It is very important that operators properly warm-up and cool-down the engine before and after flight. This will significantly minimize distress to the engine. It is essential that the cylinder assembly be adequately warmed up in order to “heat stretch” the cold cylinder, especially before applying high power. Failure to do so can lead to fatigue cracks and cause distress to the cylinder head and other rotating parts of the engine. Problems associated with cylinder head separation and cylinder barrel flange cracks can be minimized if attention to cylinder head temperature limitations is closely followed.
Adherence to the R-985 Specific and General Operating Instructions (Vol 1) is essential, in particular:
- While ground testing engine, do not exceed 232 degrees Celsius cylinder head temperature. Temperatures above 200 degrees C should be confined to the minimum possible duration.
- Prior to Take-Off, ensure that cylinder head temperature is below 200 degrees Celsius to allow for temperature rise during takeoff.
- Do not exceed 260 degrees Celsius during Climb and reduce cylinder head temperatures to below 232 degrees for Cruise flight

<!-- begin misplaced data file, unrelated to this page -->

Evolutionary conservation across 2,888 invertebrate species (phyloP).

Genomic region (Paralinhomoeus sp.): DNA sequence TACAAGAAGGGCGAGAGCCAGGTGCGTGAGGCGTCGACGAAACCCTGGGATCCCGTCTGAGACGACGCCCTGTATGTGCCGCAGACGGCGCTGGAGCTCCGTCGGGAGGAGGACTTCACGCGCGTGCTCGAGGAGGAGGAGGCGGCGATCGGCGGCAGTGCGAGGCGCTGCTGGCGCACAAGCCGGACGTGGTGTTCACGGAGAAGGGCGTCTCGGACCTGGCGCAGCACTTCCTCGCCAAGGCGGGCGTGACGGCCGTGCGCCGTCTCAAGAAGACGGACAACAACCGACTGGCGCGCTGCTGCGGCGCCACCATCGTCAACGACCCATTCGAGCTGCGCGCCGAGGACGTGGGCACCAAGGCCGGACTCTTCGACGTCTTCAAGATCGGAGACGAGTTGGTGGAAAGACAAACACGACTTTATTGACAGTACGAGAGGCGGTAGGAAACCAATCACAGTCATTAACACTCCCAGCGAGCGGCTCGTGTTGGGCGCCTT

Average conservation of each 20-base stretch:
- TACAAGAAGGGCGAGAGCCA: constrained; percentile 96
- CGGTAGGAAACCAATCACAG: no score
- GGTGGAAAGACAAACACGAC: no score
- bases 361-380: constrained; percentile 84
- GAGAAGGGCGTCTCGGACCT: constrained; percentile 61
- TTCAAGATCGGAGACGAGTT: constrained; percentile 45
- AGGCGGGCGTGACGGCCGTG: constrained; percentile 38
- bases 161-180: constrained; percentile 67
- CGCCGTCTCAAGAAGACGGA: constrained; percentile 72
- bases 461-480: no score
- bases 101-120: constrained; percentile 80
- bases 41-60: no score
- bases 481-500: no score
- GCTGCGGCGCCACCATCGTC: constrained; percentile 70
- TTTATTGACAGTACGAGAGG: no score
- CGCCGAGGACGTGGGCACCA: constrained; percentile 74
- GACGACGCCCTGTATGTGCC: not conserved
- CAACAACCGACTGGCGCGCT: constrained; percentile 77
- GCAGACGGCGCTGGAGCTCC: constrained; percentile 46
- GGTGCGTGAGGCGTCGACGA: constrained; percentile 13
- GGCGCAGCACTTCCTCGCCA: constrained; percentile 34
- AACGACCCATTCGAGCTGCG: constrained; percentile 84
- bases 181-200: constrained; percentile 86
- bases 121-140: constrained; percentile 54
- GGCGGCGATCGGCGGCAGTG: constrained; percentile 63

- Following flight and before shutdown, idle the engine until cylinder head temperature is less than 200 degrees Celsius
Operators and maintainers must take every precaution to avoid operating at excessive cylinder head temperature and excessive manifold pressure or incorrect (MAP) manifold absolute pressure-rpm ratios. These conditions will likely overstress the cylinders and other engine parts. Excessive cylinder pressures and cylinder temperatures usually result in detonation, pre-ignition and loss of engine power. This can lead to failure of cylinder base studs, flange cracks and/or separation of the cylinder head from the barrel.